I lived in Berlin from 1993 to 1996, starting to work at Hard Wax, the famous music store where the best names were passing by. This has been the shaping and most important time of my career. What I liked the most was the attitude of these people: while others were trying to make techno a mainstream genre and becoming superstars (Mayday, Love Parade, Sven Väth), the people from Hard Wax were part of the opposite tendency of staying behind the scenes, a big influence coming as well from the Detroit techno (see Underground Resistance, for example). Berghain, as another example, is similar in this attitude to Hard Wax, creating a mystery and exclusivity around itself. I feel in between these extremes, but I was fascinated by this perspective. In the early 90’s, I was friends with DJ Hell who used to work at Hard Wax and introduced me there. The boss, Mark Ernestus, remembered him as somehow chaotic and suspected the same from me. Actually, I’m quite the opposite of chaos and I was very determined to get a job there. Finally I got the chance to replace someone for a short time. Which was enough to show my reliability and become not only an employer, but also the responsible for purchasing from European labels. It was a great time that allowed me to make great connections and create new ideas.
photo by Gerhard Heller, 2008
What are your current and future projects?
At the moment I am working at a new audio visual project called “Ferrum”, first time performed this January at “Art’s birthday” at Funkhaus in Vienna. Ferrum is the Latin word for iron, and refers to the types of sound I am using for the piece, like the sound of metal objects that I recorded. I am developing a generative, reactive visual part of the piece, too, building from what I learned from making the videos for my last album. I followed a colour-and-light concept, playing with them. I’ve started to learn on my own, and when I was trying to blend gradients, this “mistake” resulted in a animation which comes from compression artefacts! For Ferrum I want to further develop this approach and make it in real time, not just triggering prefabricated videos like I do in my album show 5 1 1 5 9 3. I like very much audiovisual performances, and for Ferrum I need room for improvisation, but video and music should still go together in specific time frames.
As you already know, my blog is dedicated to contemporary art, whether it be literature, visual or performing arts. Besides music, which forms do you like and follow most?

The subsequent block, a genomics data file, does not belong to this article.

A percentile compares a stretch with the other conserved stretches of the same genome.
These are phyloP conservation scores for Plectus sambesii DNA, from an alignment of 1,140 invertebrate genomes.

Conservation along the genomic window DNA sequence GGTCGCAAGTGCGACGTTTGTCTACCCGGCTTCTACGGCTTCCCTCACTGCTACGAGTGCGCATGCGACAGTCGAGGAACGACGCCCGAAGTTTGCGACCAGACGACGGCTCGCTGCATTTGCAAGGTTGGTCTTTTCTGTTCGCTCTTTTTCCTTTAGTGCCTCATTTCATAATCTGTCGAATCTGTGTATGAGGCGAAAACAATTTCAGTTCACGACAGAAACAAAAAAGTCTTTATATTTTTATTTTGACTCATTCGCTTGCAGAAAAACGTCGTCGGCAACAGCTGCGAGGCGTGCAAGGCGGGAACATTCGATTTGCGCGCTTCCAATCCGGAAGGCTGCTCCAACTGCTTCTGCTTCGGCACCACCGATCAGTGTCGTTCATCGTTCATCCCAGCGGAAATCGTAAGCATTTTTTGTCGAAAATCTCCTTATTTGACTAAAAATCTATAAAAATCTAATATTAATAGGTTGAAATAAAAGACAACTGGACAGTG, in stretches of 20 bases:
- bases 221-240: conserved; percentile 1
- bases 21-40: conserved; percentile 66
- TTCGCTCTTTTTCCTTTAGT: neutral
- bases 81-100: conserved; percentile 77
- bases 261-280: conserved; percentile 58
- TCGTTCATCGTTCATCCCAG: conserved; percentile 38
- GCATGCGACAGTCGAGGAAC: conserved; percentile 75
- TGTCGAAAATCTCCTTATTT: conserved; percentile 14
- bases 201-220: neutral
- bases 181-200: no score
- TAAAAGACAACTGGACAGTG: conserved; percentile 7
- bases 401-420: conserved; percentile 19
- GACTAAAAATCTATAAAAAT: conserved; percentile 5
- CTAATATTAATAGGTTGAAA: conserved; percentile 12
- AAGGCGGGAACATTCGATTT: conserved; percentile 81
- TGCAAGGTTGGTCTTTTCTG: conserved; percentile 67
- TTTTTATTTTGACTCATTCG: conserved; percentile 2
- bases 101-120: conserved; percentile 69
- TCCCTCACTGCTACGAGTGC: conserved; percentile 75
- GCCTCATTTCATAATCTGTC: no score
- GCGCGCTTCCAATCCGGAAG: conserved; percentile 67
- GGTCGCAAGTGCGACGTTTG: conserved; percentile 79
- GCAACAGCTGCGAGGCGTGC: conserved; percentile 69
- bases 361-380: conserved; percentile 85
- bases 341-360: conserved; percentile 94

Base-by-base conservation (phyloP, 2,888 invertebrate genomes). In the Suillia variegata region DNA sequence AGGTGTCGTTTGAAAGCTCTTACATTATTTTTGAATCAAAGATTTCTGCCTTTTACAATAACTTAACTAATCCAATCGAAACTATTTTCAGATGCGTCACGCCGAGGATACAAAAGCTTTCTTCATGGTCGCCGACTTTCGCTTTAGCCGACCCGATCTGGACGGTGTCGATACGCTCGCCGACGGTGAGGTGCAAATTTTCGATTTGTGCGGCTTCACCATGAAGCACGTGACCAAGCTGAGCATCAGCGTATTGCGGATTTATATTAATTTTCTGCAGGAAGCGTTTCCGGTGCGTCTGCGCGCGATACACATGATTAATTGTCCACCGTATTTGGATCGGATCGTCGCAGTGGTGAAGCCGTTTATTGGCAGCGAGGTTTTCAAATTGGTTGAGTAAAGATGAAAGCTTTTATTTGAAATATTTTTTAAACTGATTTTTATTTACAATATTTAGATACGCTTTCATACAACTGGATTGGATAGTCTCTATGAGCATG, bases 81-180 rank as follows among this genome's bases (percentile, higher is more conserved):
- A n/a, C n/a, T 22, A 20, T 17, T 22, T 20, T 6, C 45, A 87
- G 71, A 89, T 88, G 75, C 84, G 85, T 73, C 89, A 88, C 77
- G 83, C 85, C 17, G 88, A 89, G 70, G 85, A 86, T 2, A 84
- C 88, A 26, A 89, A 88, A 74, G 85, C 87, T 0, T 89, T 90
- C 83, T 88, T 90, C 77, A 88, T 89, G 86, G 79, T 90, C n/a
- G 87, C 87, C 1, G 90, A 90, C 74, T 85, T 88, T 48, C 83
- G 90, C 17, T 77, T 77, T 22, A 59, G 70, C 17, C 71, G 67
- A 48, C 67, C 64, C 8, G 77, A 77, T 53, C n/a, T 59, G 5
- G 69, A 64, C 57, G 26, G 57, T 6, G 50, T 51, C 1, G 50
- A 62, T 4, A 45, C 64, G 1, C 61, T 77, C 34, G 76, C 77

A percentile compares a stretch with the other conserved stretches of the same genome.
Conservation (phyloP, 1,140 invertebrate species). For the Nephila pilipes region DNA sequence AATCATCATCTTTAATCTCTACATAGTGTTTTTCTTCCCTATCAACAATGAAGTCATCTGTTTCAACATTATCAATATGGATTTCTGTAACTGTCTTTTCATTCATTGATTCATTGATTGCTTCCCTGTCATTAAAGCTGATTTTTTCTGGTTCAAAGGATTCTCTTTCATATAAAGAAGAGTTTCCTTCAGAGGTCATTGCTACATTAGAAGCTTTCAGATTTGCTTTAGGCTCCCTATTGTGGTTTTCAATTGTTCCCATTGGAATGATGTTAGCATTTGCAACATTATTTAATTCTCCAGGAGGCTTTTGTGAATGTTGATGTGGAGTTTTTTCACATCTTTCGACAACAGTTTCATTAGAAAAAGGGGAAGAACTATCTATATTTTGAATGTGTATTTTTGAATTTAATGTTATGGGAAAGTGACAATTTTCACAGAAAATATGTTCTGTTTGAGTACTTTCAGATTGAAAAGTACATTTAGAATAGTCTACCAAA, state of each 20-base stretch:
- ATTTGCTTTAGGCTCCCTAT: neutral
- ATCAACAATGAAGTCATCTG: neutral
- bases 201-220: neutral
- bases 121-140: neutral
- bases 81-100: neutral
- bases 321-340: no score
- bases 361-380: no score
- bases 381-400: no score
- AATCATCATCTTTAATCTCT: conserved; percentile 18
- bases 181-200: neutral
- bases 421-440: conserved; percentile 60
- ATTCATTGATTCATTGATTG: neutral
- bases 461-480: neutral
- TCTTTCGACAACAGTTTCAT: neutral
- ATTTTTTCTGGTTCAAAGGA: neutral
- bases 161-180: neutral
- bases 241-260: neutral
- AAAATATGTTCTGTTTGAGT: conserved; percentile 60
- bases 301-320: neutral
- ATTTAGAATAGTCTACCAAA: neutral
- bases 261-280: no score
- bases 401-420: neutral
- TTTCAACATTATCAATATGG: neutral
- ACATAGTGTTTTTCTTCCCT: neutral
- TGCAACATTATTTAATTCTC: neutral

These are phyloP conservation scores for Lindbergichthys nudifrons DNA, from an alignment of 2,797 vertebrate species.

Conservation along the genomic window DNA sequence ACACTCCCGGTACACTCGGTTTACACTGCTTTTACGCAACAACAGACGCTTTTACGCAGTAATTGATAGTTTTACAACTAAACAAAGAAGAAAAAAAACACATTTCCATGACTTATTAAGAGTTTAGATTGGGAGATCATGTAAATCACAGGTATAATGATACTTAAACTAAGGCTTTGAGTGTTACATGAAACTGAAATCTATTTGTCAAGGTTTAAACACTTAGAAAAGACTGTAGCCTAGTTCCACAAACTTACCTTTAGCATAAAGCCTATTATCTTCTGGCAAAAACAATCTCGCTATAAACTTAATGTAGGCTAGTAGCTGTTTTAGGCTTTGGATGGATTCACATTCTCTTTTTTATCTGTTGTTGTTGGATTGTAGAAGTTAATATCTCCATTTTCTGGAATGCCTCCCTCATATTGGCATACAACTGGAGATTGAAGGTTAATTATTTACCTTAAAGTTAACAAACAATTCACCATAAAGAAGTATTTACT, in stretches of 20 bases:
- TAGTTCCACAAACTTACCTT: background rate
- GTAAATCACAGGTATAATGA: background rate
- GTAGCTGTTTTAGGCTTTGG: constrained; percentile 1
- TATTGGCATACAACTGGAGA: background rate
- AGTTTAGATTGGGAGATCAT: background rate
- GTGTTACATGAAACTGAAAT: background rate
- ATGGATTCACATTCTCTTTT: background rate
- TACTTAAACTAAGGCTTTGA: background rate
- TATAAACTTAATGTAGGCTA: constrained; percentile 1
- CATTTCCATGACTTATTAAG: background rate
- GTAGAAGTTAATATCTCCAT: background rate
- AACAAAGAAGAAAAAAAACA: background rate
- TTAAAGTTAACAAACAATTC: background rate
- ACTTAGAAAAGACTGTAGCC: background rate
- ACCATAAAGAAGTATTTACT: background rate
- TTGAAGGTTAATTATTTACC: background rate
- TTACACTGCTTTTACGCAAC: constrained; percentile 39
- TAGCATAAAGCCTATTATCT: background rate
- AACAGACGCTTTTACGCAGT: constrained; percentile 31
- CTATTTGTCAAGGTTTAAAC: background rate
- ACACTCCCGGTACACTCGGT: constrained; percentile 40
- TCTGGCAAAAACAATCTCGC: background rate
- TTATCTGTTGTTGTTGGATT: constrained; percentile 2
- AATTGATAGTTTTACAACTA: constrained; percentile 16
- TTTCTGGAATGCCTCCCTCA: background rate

Since my early 20’s, I’ve been always surrounded by art. At first, I wanted to study industrial design at the Academy of Fine Arts in Vienna, but I wasn’t selected. Still, most of my friends at that time were art students. In any case, I keep being surrounded by artists and people who have a great affinity with fine arts. My booking agent, Mo Loschelder, for example, studied under Gerhard Richter (An: one of the most important contemporary German artists). During my time as resident DJ at Flex – from 2000 to 2008 – a lot of art students and artists came for “my” nights. I also had the occasion to give talks and workshops in academies, both of music but also of fine arts. I feel particularly connected to architecture, design, fashion, computer art, graphic design.
What do you think about the techno scene in Vienna? What do you find most interesting in it?
Sadly, there is limited space for music experimentation, it is hard to find suitable places mainly because of the loudness. The scene is varied and split up. It seems limited because of this, but there are many small realities that makes it eclectic. When it comes to electronic music, my favourites in Vienna are the MEAT Market / Fish Market parties and the associated label MEAT Recordings, the Editions Mego label and the Hyperreality Festival.
Last week I got to know Gerald Wenschitz aka Gerald VDH, the founder and mastermind of MEAT Market, who deserves (and will soon have) a chapter aside. And it’s with the motto of his parties that I want to conclude:
No homophobia, no sexism, no racism, no discussion!
Head image: Bernard Preiml, 2018